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Why did Mitt Romney, Mike Lee vote against veterans health care bill?

The PACT Act extends care to service members who became ill after exposure to toxic ‘burn pits’

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An Afghan National Army pickup truck passes parked U.S. armored military vehicles, as smoke rises from a fire in a trash burn pit at Forward Operating Base Caferetta Nawzad, Helmand province, south of Kabul, Afghanistan, April 28, 2011. The House has approved a significant expansion of health care and disability benefits for millions of veterans who were exposed to toxic burn pits while serving in Iraq and Afghanistan. The bill has now passed in the Senate.

Simon Klingert, Associated Press

Known on Capitol Hill as a moderate Republican, Sen. Mitt Romney joined some of his most conservative colleagues, including Sen. Mike Lee, in voting against a bill designed to help military veterans who were exposed to toxic chemicals while deployed overseas.

The Senate passed the PACT Act 86-11 on Tuesday, a week after 41 Republicans had held up the legislation over concerns about the cost. The bill now heads to President Joe Biden’s desk.

The Congressional Budget Office estimated the measure would add $278 billion to the deficit in the next decade and increase mandatory spending by up to $667 billion.

Romney is among those senators who have issues with the cost. Asked Wednesday why he voted against the bill, his office referred to a statement the senator made when the legislation came up for a vote in June.

“We should absolutely help veterans who have contracted illnesses as a direct result of toxic exposure during their service. However, the scope and cost of this bill is astronomical and unjustified. At a total cost of $667 billion, it would add hundreds of billions of dollars to the national debt and would represent a dramatic expansion of qualifying conditions that aren’t necessarily service-connected disabilities,” he said.

Romney said the nation has a responsibility to veterans and that he would support legislation that better targets disability eligibility requirements based on scientific evidence and research.

Lee offered amendments to the bill that he said would prevent the misuse of taxpayer money, but they were not accepted.

The bill broadens health care access for veterans who became ill after exposure to toxic “burn pits,” which were commonly used by the military to dispose of waste, including medical and hazardous materials and jet fuel, during the Iraq and Afghanistan wars.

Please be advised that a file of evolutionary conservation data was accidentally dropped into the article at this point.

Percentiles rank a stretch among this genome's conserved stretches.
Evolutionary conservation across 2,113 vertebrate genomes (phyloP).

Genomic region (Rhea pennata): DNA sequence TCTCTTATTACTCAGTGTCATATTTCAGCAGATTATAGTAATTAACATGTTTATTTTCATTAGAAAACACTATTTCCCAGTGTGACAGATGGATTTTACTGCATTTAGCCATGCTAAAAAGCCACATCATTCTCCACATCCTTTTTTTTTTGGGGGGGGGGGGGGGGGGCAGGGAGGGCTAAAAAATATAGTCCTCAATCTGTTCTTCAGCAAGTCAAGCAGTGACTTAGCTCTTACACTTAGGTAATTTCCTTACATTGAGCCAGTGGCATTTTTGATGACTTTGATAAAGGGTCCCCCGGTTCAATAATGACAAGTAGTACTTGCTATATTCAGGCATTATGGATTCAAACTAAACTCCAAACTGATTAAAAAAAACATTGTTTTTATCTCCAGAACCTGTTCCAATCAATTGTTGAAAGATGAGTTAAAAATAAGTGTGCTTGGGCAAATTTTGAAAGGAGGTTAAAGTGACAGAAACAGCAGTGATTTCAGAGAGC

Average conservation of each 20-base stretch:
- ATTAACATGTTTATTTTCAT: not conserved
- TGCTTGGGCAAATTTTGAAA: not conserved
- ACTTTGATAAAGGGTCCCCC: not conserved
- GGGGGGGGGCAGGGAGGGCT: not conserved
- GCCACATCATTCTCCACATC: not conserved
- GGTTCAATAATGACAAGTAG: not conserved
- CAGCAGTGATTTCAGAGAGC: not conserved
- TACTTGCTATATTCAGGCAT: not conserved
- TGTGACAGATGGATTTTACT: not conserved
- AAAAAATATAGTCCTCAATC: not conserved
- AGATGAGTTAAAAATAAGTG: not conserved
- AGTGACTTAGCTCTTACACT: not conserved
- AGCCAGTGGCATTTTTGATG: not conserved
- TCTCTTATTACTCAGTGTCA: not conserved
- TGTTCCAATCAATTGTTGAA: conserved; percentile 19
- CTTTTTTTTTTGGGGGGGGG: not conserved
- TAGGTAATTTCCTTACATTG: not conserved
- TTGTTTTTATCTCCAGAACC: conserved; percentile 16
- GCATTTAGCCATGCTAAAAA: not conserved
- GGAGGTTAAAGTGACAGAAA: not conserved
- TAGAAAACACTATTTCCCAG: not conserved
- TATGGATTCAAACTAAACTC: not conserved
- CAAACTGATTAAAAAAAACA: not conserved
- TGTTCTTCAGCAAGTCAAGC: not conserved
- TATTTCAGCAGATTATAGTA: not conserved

Activist and entertainer Jon Stewart hugs fellow advocate Susan Zeier of Sandusky, Ohio, just after Senate Majority Leader Chuck Schumer, D-N.Y., assured veterans and military family members that the Senate will vote on a bill designed to help millions of veterans exposed to toxic substances during their military service, at the Capitol in Washington, Tuesday, Aug. 2, 2022.

J. Scott Applewhite, Associated Press

The measure extends health benefits to an estimated 5 million veterans, many of whom say they have contracted cancers, respiratory disease and other illnesses after being exposed to hazardous chemicals like Agent Orange during their military service. Another provision in the bill extends federal health care coverage to 23 illnesses.

In his first State of the Union address, Biden called on Congress to pass a bill that would comprehensively address toxic exposures that have impacted veterans as well as their families and caregivers. The president has indicated he believes his late son, Beau, may have contracted his brain cancer from burn pits in Iraq.

Formally titled the Sergeant First Class Heath Robinson Honoring our Promise to Address Comprehensive Toxics, the bill is named for Heath Robinson, a decorated combat medic who died from a rare form of lung cancer.

In addition to Romney and Lee, Republican senators who voted against the legislation are Mike Crapo, of Idaho; James Lankford, of Oklahoma; Cynthia Lummis, of Wyoming; Rand Paul, of Kentucky; Jim Risch, of Idaho; Thom Tillis, of North Carolina; Pat Toomey, of Pennsylvania; Tommy Tuberville, of Alabama; and Richard Shelby, of Alabama.